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Old 11-22-2004, 08:25 PM
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Well, to complicate things further, how would I apply grahics over the clearcoat? Let say for the sake of argument that I get everything fixed up and I get a couple of nice clear coats on. If I want to add some flames or something, will that pull up the clear again? Would I have to spray a sealer first?
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Old 11-22-2004, 08:34 PM
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no, you will be fine since there will be plenty of clear on the surface. just lightly wetsand the clar with 600 to remove 70% of the orange peel and then scotchbrite the surface with a grey pad to completely dull it out. you usually only have these problems when the clear is super thin or out to a feathered edge. of course you still want to make sure you let it flash a while between coats. dont go spraying your base wet on wet.
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Old 11-23-2004, 08:02 PM
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I sprayed another coat over the patched areas and it flared up again, but the paint seemed to calm down overnight. I think I am going to try to work with it and give it time between coats and see if I can build it up. I'd really like to save the paint I put down so far. I'll get more base coat next week and try again. The areas are actually on the bottom of the frame so I'm not going to get all crazy trying make it perfect.

Thanks for your help
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Old 11-27-2004, 03:01 AM
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bubbling paint

try to mist on the first coat . i mean light mist
let it dry up maybe 45 minutes .
then do it again.
once you have the area covered you can start laying your paint the regular way.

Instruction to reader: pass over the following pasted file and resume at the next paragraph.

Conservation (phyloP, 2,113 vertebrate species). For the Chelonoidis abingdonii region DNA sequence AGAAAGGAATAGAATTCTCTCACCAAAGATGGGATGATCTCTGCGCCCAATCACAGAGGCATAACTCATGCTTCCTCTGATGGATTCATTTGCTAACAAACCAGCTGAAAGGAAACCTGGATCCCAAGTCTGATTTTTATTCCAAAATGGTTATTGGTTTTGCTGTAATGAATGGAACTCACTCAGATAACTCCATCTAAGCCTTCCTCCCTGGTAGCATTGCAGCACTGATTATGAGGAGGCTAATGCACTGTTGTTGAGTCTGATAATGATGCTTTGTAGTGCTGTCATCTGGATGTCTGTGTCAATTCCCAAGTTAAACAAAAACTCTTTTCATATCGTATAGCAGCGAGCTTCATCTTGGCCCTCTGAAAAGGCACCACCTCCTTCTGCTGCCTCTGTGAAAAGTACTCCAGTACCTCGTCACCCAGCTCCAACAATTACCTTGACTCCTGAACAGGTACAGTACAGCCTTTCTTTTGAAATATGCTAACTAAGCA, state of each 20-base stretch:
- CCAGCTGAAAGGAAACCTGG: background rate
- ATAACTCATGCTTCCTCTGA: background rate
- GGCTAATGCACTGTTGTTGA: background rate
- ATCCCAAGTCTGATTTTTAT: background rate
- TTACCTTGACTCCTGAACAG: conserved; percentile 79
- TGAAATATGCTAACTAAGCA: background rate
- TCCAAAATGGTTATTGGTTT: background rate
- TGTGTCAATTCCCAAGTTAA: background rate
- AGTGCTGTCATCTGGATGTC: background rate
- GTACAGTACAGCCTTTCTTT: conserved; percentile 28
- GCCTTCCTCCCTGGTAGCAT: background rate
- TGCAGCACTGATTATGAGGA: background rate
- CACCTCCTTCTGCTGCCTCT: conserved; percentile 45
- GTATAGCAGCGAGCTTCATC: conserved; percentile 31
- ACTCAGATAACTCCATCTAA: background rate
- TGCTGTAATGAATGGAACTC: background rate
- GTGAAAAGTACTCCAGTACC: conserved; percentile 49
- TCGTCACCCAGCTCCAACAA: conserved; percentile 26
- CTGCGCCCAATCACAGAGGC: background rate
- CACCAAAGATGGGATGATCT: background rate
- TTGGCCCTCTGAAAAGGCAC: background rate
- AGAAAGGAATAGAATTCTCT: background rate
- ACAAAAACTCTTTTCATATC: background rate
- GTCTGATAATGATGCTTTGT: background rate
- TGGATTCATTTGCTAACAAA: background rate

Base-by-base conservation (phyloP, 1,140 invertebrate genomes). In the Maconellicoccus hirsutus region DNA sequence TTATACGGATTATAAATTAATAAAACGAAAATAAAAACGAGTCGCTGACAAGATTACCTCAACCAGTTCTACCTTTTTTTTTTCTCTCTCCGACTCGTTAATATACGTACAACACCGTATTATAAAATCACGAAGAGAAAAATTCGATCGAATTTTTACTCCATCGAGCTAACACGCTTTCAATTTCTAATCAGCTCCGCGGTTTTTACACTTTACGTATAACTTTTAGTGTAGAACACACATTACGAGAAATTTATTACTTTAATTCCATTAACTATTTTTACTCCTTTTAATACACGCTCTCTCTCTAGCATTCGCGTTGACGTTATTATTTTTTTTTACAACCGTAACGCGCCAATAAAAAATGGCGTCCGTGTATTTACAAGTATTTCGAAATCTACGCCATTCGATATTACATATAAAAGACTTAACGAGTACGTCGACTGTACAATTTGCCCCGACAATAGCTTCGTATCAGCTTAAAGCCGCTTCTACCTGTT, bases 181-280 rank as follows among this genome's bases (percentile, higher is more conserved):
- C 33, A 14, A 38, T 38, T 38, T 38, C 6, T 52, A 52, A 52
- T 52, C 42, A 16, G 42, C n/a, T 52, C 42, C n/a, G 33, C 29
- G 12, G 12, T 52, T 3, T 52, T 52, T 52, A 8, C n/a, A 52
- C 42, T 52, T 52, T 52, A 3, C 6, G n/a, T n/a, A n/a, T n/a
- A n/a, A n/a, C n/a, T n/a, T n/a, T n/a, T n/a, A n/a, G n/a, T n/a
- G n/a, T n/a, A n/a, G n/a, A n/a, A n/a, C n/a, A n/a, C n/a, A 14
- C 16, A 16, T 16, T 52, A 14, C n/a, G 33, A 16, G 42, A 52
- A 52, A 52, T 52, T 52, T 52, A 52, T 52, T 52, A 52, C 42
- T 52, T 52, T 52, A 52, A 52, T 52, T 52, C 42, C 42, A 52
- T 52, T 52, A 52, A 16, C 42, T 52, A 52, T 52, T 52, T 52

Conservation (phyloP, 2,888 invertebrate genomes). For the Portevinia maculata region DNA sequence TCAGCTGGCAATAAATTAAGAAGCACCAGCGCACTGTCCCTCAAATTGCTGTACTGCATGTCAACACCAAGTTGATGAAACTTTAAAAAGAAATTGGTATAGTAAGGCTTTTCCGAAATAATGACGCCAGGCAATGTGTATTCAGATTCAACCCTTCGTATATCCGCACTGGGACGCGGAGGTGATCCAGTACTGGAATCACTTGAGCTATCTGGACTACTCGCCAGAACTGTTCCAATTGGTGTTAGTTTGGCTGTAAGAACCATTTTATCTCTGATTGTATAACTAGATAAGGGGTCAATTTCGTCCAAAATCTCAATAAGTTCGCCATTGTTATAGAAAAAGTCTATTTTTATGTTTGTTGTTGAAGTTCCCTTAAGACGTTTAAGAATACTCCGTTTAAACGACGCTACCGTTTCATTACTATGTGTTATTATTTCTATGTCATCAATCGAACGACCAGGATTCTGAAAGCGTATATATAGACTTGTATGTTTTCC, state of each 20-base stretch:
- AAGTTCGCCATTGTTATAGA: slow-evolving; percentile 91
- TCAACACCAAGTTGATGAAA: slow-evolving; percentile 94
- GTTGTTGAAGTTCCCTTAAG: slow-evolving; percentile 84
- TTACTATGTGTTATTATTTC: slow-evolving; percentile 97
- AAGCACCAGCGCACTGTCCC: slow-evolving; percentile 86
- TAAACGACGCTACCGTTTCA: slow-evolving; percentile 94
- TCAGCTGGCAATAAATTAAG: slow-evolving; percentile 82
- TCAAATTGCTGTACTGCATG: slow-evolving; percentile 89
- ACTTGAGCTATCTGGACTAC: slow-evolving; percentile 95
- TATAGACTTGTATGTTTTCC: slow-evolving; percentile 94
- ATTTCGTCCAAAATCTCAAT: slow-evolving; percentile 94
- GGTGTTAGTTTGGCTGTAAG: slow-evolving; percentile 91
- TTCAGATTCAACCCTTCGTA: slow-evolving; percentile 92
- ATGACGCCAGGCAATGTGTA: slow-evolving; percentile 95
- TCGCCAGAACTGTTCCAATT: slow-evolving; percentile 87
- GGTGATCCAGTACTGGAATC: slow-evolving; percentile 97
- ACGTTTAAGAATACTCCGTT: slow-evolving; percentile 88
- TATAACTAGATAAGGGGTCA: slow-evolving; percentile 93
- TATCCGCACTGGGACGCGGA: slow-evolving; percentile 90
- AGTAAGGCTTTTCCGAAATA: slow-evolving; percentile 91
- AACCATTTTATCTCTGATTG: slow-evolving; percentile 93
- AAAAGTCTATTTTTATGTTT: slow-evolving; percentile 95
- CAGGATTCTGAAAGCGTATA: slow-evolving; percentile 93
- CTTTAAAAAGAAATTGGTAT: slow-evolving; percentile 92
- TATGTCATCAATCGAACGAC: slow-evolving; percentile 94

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Old 11-27-2004, 09:08 AM
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Hoss has the idea, remember it is the solvents from that next application of base or clear that will attack the feather edge and get under the base or clear you have sanded thru.

If you use a "faster" reducer, spray it drier (the "Mist" Hoss refers to) get the frame warmer, SOMETHING to slow down the amount of solvents that can soak into that feather edge. It would blow your mind the amount you messes you can save by "misting" that base or clear over these problem areas. You need to build up a "barrier" of base or clear and allow it to flash off well. That will keep the solvents from a wetter coat from soaking into that feather edge.
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Old 12-04-2004, 08:19 PM
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Well, that seemed to do the trick. I was able to save the paint job and now everything is clear coated. I did end up with some more runs though. Man, that clear is tough to spray.
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Old 12-04-2004, 09:45 PM
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Don't apply heavy coats of clear and it will not have runs.

Troy
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Old 12-05-2004, 07:10 AM
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Well that's pretty logical, but there must be something I'm doing wrong because there seems to be a very fine line between geting the clear to flow and having a smooth finish or having it too thick to the point of where it runs. Maybe I'm not setting my gun up right.
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Old 12-05-2004, 08:35 AM
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It's called experience, and it dosn't happen over night.

Troy
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Old 12-05-2004, 09:51 AM
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Arrowhead, have you read this (click here) ? It may be of help.

Spraying frames and similar items is taxing even to the most experianced painter. Don't feel bad, it is very easy to get a run on these irregular shaped parts the lots of nooks and crannies.